SAN FRANCISCO (KPIX 5) – For the 1 in 13 kids with food allergies, Halloween can be a nightmare. In fact, many say they hate it.
Ten-year-old Marcus and his Mom Mary Espiritu make the best of the holiday, but they can relate. Marcus is allergic to peanuts and tree nuts. He’s among the estimated 8 million kids with food allergies, some who are just one bite away from a potentially deadly allergic reaction.
Like many, the Espiritus have to take special precautions if Marcus want to participate in Halloween fun.
“Mom & Dad have to separate out candy, read every label, and that’s followed by thorough hand washing? Mary explained. “The majority of the candy has nuts, but it’s ok,” adds Marcus.
It’s estimated that 1 in 13 children have food allergies, two in every class, and Lois Witkop, of Food Allergy Research and Education (FARE) says Halloween is an especially difficult time of year for them.
“I’ve heard children with food allergies say Halloween is their least favorite holiday. They hate it,” Witkop said.
Because Halloween is a community-based holiday, it can be especially difficult for kids who already struggle with isolation year round. Many kids with food allergies are regularly forced to sit alone at lunch, forgo sleepovers and decline certain party invites for their own safety.
“We hear far too many stories of kids with food allergies being excluded, facing bullying,” Witkop said.
And many like Mary say the adults can be worse than kids. “It’s just going to take some more education to get people to understand that it’s not asking you to change you entire lifestyle, but maybe take those few extra steps to make sure my child is safe.”
However, awareness is growing, along with the number of food allergies in kids. According to the CDC, they’ve increased 50% over the last decade.
“No one really knows why the instance of food allergies are exploding in children,” David Bloom said.
However, with a reported economic impact of $25 billion a year, Bloom of Snacksafely.com says retailers are paying attention. He points to a growing number of products marketed to the food allergy community ranging from food lines, to novelty items like the switch witch, who swaps out candy for toys on Halloween night.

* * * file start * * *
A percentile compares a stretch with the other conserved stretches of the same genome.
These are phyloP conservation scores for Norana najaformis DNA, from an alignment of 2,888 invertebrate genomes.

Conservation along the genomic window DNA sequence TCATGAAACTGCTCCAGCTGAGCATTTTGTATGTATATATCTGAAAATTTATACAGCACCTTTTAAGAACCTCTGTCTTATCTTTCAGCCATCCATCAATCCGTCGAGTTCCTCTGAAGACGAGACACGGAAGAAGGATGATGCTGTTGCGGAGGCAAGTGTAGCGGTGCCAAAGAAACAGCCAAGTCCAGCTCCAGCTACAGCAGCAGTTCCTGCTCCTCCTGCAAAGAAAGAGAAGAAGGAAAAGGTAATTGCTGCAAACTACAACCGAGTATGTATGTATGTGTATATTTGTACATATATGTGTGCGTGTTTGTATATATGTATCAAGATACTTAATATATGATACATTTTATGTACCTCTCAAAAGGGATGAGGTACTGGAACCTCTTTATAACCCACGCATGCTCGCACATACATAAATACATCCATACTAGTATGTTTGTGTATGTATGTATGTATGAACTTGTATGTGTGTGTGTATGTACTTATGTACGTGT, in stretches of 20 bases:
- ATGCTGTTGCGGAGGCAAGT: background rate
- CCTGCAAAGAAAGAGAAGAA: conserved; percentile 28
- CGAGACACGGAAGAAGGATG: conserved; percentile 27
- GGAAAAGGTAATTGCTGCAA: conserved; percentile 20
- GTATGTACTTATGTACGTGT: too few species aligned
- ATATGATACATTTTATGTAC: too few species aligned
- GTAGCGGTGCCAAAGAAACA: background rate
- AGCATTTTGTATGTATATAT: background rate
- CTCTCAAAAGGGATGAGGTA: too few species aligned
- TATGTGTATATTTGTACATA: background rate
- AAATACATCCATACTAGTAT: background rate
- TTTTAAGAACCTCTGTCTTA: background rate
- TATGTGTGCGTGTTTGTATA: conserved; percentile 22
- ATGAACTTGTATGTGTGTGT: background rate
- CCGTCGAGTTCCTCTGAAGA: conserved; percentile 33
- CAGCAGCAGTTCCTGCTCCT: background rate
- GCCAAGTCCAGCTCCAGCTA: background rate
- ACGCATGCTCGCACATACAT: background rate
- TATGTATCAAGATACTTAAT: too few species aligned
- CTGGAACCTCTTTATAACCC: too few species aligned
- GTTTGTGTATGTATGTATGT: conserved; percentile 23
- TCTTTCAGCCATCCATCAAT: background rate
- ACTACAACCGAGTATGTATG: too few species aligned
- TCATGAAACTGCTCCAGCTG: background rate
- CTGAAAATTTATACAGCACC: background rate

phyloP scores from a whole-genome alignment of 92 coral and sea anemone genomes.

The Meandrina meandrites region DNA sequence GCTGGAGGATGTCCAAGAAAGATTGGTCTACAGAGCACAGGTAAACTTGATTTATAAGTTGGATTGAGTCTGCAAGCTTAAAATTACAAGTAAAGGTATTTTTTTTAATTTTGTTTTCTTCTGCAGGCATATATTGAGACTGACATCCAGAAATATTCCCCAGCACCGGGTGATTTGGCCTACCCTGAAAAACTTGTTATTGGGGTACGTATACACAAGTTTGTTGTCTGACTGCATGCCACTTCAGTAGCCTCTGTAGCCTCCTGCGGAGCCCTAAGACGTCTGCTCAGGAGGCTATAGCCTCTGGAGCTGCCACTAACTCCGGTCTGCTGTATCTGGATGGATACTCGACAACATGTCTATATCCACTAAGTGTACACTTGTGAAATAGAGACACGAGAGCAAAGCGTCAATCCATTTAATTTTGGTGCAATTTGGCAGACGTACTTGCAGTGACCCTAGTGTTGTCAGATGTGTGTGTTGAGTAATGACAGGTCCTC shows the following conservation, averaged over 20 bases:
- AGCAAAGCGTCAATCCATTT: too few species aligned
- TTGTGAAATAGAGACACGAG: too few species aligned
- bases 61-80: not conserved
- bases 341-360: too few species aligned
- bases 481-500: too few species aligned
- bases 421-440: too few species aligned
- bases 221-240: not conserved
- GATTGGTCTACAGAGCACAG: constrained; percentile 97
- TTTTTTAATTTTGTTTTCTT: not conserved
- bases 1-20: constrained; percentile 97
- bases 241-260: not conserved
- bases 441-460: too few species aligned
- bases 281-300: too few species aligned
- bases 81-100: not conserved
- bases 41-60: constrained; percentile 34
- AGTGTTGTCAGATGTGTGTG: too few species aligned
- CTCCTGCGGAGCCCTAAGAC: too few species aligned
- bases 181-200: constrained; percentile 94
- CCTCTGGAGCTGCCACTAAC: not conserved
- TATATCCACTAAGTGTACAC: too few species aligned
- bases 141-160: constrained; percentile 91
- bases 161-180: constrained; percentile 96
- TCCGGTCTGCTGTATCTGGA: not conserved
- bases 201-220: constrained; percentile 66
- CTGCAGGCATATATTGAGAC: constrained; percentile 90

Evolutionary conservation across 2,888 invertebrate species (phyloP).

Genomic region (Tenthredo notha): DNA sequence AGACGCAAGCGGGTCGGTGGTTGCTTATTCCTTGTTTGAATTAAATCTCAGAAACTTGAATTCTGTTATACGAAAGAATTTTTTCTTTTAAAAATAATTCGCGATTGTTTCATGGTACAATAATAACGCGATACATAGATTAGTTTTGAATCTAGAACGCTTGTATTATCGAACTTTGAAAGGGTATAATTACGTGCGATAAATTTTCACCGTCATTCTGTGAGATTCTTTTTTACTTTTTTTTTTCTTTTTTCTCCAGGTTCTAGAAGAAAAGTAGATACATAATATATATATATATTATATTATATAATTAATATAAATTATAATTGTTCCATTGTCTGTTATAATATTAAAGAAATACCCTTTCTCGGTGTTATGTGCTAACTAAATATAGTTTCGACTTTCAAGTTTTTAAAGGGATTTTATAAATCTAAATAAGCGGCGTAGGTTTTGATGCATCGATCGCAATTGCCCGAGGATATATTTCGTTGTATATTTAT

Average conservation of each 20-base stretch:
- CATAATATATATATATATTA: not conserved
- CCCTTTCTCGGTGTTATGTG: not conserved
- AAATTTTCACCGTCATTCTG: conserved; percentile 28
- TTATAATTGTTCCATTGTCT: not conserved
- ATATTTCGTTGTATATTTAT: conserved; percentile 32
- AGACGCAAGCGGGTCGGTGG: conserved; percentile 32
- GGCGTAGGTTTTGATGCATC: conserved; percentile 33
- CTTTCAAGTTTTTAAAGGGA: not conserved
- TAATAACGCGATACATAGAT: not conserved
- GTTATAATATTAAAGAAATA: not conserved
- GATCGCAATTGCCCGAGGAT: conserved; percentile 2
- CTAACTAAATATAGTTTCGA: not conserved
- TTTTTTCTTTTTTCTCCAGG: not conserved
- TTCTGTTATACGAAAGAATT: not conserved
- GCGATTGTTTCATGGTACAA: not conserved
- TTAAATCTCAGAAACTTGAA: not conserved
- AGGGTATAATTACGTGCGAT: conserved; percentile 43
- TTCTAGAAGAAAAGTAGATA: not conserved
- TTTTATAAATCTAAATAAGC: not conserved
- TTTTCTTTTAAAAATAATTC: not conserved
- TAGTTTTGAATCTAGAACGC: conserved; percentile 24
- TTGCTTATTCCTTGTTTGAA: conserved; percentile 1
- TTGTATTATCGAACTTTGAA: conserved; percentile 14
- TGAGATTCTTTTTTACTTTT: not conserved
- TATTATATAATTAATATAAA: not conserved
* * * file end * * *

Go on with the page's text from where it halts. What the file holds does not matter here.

“Businesses are looking at growing opportunities and a growing market,” Witkop added. And, Witkop says in some cases they’re helping to raise awareness.
For instance, maybe you’ve noticed an increase in teal pumpkin décor everywhere from Etsy, to Target, to CVS.
Teal, is the color of food allergy awareness, and FARE’s Teal Pumpkin Project encourages families without food allergies to offer non-food Halloween treats in addition to candy for trick-or-treaters like Marcus.
“You’re able to go over there without feeling left out,” Marcus explains.
Teal pumpkin participants can paint or purchased a teal pumpkin, or simply print a sign to indicate they have non-food treats available. The treats can things like glow sticks, pencils, party favors, stickers, even spare change.
It’s a simple gesture that can be inexpensive, yet priceless.
Marcus dreams of a day where there is a teal pumpkin at every house. For him, the teal pumpkin represents more than Halloween treats, it is a sign that people care about kids with food allergies. “That would be amazing to me because that means more people would be aware of people with allergies.”
“I worry about him constantly when he’s not in my care, so it is a big deal,” Mary added, fighting back tears. “It would be awesome to know that I could send him into the world and not constantly worry about that.”
Snacksafely.com has a list of allergy friendly candy like Dum Dums and Tootsie Rolls, and like the teal pumpkin project, they recommend you use a separate bowl for those types of treats.
They also stress, especially this time of year, every child with food allergies should keep two Epi-Pens with them at all times, just in case.